I’ve spent a week in Singapore and I can tell you that this place is a great place to live. I am into cultural exchange, but after a year in Japan it’s nice to speak English in an Asian country. I get a better sense of what Asia is about by speaking with Singaporeans about the Asia Pacific region. And even though Tokyo is the largest city in Asia with major political and economic power Singapore feels more international as a city. Singapore receives 12 million visitors per year. That’s a lot for a city of 5 million. It’s also 2 million more than all visitors to Japan. The city is also easy to get around using multiple modes of transportation. Buses are faster here than in other cities I’ve been to, and the subway system is convenient and clean. I find the trains are spacious with ample seating, but not as convenient as trains in Tokyo. A few improvements to the information and communication displays, and the addition of more frequent arrivals would make the train more convenient. I haven’t driven here but I have taken taxis and Uber and I can say that the service and price of both are reasonable. 

When I imagine living here there are a few other small details that make Singapore attractive as a livable city. 

  1. Location in Asia: Places like Phuket, Bangkok Kuala Lumpur and other cities in Asia are a quick and affordable flight away. The country is small and if you want to get out and explore it’s pretty easy to hop on a plane for international flights. There are several budget airlines that have low rates to SE Asia cities. Also, Singapore Airlines provides one of the best flight experiences in the business. If I lived here I would rack up the KrysFlyer miles on longer haul flights out of Singapore.
  2. Good food at great prices: There are thousands of “uncles” and “aunties” here who work hard to make some of the best food I’ve had in any country I’ve been to. A lot of Singaporeans don’t cook much at home never it’s much easier to go the hawker centre close to your house and get a quick meal. The food here is still homemade and wholesome instead of the processed pre-cooked stuff that dominates much of the food in other industrialized countries. There’s also an abundance of tropical fruit at low prices, something I missed while living in Tokyo.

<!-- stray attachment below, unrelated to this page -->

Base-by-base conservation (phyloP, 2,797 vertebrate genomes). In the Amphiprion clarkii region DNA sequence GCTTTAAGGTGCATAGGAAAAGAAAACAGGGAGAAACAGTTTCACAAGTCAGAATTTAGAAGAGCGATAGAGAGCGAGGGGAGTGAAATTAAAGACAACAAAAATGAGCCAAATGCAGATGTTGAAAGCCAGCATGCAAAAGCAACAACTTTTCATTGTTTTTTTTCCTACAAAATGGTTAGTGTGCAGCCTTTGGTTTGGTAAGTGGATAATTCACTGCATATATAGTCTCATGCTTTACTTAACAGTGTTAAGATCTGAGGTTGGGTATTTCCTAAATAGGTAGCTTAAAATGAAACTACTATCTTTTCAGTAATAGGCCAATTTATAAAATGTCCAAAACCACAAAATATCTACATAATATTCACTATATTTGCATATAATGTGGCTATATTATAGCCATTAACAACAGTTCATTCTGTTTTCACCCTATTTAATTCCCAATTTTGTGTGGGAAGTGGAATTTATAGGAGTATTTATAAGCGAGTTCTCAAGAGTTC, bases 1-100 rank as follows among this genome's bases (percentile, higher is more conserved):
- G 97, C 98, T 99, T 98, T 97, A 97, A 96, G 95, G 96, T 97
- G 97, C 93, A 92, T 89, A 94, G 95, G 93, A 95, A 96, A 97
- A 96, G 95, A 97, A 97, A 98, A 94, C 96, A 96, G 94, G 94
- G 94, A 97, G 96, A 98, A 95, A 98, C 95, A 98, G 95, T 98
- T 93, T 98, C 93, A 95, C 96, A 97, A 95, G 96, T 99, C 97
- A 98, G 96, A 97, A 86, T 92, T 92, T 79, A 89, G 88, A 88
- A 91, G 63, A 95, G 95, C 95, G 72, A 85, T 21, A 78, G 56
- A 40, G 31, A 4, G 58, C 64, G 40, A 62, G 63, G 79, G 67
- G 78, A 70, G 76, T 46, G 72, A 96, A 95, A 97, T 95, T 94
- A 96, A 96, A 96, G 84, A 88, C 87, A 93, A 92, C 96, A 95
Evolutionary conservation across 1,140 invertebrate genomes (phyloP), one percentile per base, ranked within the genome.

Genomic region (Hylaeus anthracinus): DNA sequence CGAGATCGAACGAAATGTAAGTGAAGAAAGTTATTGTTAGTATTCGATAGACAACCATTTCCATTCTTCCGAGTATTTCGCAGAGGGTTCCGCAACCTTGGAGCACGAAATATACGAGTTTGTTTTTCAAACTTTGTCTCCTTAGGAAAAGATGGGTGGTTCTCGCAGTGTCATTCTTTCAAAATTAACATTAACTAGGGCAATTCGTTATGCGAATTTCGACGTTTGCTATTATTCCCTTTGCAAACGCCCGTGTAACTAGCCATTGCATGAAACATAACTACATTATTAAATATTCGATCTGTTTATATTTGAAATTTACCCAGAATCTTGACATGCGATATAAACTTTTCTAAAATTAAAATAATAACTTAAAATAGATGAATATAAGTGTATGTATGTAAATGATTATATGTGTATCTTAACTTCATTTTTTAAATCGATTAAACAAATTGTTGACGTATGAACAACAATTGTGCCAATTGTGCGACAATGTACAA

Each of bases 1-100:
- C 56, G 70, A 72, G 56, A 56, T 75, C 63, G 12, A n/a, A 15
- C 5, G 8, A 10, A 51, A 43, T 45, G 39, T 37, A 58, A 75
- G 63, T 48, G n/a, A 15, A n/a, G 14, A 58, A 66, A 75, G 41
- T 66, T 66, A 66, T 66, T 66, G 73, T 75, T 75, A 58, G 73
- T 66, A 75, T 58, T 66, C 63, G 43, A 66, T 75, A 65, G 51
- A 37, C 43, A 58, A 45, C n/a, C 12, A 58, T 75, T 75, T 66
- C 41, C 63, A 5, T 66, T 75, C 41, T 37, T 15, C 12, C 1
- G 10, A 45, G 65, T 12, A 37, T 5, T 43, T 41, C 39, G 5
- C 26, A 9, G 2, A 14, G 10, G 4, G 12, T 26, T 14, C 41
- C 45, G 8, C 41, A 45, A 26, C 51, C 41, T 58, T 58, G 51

3. Good Weather: I’m a weather buff who enjoys perfect to near perfect weather. It’s one reason I loved living in Los Angeles. You can’t beat that Mediterranean weather. It’s been dry here in Singapore so far. I’ve read that it rains often but doesn’t always last all day long. And the temperature and (high) humidity stay pretty even throughout the year. As uncomfortable as the humidity may get I’ll take it over freezing winter weather. 

At this point in my life I don’t have a place that I can  say for sure is my real home. I identify with California the most in terms of lifestyle and outlook on life. I enjoy an easygoing life near the ocean with diverse people while being connected to the earth and the Milky Way Galaxy. I spent most of my life living in New Orleans where my family is from. I’ve outgrown NOLA, it’s not big enough or international enough. I prefer global cities. One reason I love Tokyo, also there’s a gazillion things to discover and it’s always changing. Being the largest city in the world makes it a bit too much at times. You give up a lot in terms of personal space when you live in Tokyo. What you get in return is a high degree of safety, convenience and a level of societal politeness only experienced in Japan. 

I want to experience all the benefits that the world has to offer. I’ll continue my “long wave” form of travel and take this show to Europe for a few years. Even when I’m based out of California I’ll have to travel often to keep life fresh. 

Check out a few photos of Singapore below. And subscribe to MikeFree27.com for more stories from Asia, Europe and wherever the wind takes me.


Not So Slim in Singapore: eating and talking with locals.

One of the best ways to travel is to have no expectations of the place you’re going and just go. It’s a good approach if you have time and flexibility. A creative and curious mind also helps you make the most of your trip. I had all of those qualities coming to Singapore. I just wanted to stay here as long as I could to feel what it’s like living in a South East Asian city. My travels usually take on this quality of joining the locals in their everyday lives as much as I can. I want to know what it’s like to live in a place. 

The other night a few Singaporean girls asked me what were my plans for the weekend. I replied that I was just going to walk around and make sure that I came home with great fruit at a good price. They said I sounded like a local. 

I wasn’t shooting for that response but I’ll take it as a compliment. And a guidepost towards a job well done. Tourism isn’t my thing. In fact, I don’t really know what it is. I think tourism is when you go to as many places as you can fit into your trip in order to say that you did all of the things that other tourists did. Tourism satisfies most people’s thirst to “see something different.”